In D s x boxes take in 64 bits and output four bits, there are eight different s boxes and each one gives a different four bit output. So we apply the A s box to the data creating a 32 bit output. And then we're going to do what we call a final permutation. We then put the 232 bit chunks back together, but backwards, and that completes a single feistel function. That was fun. So let's do it again.

We'll shift a few bits on the sub key. We'll split the data set one aside We go ahead and expand it, we XOR the sub key, we've applied this s boxes one more time we throw in a permutation we put the data back together, get the idea. Great. Let's do it 14 more times. Wow, seems a little complicated right? Now keep in mind that what you just looked at was a very, very simplified overview of death itself.

It's actually a lot more complicated than that. But that'll at least get you to the idea that they cool that we can go through this wildly complicated process and using the same key, we can decrypt, basically reverse the process and, and encrypt, we can go either direction. It's absolutely fascinating. Now, as wildly complicated as that was, there were a couple of issues with Dez. Number one, the big problem with does more than anything else was its short key. Now 56 bits sounds like a long key to you and me, but in reality, it's actually kind of short and it allowed it to become exposed to certain types.

Of attacks. So by the early 1990s, people were saying that we could hack Dez. And now in the post 2010 2020, not that far away, does can be hacked in certain circumstances. So even way back in the 90s, they started to come up with alternatives to the alternatives you may see. One of them is called blowfish, and the other one is called triple Dez. Now, the thing I want to stress to you is that when we're talking about symmetric block encryptions, there are three things we tend to talk about more than anything else.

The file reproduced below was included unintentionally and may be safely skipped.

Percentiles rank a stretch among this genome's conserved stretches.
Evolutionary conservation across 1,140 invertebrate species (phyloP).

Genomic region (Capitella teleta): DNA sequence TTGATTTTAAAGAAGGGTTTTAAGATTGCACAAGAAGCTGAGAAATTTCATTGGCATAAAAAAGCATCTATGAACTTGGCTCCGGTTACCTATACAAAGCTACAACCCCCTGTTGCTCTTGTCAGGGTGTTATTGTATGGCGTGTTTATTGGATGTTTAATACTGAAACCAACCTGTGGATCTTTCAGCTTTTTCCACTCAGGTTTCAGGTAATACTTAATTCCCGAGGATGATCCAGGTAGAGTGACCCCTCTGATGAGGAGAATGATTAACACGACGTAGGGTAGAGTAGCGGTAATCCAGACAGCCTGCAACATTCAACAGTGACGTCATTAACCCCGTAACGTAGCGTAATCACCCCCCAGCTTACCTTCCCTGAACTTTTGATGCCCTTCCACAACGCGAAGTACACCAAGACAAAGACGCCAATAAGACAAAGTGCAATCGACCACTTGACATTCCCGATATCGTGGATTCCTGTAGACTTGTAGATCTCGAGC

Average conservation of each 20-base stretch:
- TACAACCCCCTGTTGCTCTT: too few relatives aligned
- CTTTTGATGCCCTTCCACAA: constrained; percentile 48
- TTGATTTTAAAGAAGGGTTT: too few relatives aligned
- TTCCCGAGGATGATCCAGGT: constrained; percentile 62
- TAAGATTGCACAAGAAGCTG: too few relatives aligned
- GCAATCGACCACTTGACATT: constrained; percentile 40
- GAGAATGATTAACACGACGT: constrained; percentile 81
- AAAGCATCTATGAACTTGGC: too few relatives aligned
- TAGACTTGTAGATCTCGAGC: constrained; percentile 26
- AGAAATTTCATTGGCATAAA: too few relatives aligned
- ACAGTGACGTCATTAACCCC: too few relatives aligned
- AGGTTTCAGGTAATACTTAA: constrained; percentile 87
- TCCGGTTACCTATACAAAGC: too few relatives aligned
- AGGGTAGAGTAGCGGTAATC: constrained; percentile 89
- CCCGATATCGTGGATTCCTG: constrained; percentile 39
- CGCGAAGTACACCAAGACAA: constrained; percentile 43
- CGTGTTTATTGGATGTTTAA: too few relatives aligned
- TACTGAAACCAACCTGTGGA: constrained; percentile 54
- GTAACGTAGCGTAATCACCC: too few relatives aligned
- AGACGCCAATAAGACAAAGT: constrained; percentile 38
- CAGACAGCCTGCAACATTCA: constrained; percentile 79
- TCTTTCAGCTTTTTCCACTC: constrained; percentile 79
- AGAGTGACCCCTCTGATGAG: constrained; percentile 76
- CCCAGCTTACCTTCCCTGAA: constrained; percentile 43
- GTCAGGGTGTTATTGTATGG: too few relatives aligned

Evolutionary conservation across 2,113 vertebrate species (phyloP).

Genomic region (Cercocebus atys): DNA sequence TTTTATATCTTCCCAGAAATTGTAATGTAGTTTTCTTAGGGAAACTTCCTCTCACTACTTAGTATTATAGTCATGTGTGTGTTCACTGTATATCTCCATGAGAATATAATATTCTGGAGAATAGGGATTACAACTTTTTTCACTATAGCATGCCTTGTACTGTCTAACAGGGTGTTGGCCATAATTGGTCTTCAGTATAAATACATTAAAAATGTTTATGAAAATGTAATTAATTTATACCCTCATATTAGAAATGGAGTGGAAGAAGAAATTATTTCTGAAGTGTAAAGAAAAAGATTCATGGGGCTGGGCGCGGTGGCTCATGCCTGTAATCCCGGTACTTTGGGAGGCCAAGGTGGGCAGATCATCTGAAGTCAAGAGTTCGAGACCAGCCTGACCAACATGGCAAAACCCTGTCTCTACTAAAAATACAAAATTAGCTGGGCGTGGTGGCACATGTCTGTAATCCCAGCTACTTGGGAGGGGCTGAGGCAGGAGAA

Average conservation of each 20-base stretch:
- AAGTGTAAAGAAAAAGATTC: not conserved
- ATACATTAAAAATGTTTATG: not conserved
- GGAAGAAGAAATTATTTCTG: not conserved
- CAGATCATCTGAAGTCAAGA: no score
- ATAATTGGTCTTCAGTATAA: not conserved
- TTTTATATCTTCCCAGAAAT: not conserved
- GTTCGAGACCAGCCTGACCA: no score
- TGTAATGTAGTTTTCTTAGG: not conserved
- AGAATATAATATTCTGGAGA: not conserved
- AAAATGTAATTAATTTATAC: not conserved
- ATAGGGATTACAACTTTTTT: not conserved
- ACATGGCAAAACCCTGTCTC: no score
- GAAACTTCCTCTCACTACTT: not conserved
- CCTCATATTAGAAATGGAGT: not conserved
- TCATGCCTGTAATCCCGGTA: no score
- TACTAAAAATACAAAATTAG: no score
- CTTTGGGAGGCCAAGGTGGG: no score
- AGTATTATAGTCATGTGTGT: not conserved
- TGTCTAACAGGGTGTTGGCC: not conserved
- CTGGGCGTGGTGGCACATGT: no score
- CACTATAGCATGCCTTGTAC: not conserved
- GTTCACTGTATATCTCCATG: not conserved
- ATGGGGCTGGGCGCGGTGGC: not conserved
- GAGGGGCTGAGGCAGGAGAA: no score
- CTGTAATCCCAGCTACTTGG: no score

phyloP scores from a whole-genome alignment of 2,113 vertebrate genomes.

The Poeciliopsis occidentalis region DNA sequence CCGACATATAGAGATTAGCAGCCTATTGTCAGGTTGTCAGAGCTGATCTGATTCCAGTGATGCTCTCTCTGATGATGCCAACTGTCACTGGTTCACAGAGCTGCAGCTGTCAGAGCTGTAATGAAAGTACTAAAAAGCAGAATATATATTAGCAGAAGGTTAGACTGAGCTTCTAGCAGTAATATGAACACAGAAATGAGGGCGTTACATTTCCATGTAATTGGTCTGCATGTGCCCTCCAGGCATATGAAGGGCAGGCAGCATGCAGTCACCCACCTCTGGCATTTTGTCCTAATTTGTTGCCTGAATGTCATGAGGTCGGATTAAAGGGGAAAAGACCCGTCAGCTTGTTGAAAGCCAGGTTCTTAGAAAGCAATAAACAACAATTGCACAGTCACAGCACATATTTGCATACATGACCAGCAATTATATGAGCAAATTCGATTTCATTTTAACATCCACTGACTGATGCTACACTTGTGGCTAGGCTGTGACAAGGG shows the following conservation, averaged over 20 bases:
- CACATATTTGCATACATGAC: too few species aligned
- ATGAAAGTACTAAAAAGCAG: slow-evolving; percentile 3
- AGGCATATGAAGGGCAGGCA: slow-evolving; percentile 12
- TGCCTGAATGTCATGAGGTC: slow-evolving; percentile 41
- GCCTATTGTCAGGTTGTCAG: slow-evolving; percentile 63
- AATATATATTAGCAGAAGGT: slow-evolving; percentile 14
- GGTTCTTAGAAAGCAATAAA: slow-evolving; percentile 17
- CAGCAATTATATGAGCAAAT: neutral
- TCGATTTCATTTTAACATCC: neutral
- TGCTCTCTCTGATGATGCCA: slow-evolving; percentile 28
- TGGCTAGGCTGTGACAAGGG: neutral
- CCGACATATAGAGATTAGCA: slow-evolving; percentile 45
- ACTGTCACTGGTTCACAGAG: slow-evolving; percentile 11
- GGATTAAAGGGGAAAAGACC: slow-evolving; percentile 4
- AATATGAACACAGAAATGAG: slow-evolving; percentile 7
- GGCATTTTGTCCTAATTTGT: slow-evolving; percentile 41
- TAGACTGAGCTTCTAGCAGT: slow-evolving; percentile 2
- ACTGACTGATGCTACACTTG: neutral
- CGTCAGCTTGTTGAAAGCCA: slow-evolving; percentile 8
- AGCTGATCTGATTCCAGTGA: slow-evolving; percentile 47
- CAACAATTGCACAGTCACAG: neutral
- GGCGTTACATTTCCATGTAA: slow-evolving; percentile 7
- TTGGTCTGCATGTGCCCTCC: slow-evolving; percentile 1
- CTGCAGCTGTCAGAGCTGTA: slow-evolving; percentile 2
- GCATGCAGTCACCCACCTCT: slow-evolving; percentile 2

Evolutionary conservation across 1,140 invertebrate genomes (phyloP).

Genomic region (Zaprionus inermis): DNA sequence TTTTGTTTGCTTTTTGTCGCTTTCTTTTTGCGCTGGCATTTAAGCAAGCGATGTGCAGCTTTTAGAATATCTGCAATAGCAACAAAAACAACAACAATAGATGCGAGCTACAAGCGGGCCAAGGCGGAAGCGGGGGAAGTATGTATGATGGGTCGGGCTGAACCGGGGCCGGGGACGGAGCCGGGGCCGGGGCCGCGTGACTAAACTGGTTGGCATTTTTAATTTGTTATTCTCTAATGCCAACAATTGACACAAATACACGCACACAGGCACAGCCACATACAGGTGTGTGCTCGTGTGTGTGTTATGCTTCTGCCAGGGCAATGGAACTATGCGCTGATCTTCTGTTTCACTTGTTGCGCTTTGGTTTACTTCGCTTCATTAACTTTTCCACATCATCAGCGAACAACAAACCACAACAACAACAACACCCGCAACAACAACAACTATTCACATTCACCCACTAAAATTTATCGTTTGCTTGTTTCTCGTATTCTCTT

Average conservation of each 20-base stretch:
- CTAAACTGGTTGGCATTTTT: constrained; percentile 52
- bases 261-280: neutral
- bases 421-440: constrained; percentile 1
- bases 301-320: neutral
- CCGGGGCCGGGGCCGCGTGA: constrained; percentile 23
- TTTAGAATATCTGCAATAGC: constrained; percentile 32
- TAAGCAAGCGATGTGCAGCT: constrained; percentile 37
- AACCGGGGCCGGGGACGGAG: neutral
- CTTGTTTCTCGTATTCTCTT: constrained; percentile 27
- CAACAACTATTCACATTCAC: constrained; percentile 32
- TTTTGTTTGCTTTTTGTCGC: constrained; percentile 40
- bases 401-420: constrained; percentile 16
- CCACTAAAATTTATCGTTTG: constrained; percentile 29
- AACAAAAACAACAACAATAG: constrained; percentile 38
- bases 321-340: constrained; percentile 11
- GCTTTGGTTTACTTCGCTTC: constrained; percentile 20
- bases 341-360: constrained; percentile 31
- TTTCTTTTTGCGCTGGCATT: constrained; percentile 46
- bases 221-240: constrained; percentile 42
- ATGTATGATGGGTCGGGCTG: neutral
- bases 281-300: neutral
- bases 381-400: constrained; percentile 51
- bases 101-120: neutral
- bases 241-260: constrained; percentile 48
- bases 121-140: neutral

We talked about the key size, how long the key is. We talked about the number of rounds, how many rounds does it go through its encryption process. And then we also talk about the block size. So let's go through blowfish and triple DES as compared to d s. Okay, so let's go ahead and put d s and we know d s is a block cipher. Now it uses a 64 bit block size, it runs 16 rounds with a key size of 56 bits. It's like why do we say 64 but we take eight bits off for overhead, so it's really 56 bits.

Now, triple Dez was also a block encryption. Also with the 64 bit block size. It also had 16 rounds, but basically what it did is it repeated the dess process three times. So you had 356 bit key. So in essence, he had 168 bit key blowfish had a 64 bit block size, it ran 16 rounds, and the key size was variable it could be as low as 32 bits as high as 448 bits. By the early 1990s.

It was obvious to the United States federal government that Dez wasn't very good. blowfish wasn't under their control, and triple Dez was really just kind of a patch together. And so the National Institute of Standards in the very late 1990s and continued into the early 2000s started a big company Competition. They called it a competition. But it was really almost more of a like a, like a conference like a big get together because we'd have people from the private sector in the public sector and from academia all submitting these new symmetric block encryptions, which we're going to replace all this stuff. And they kind of work together.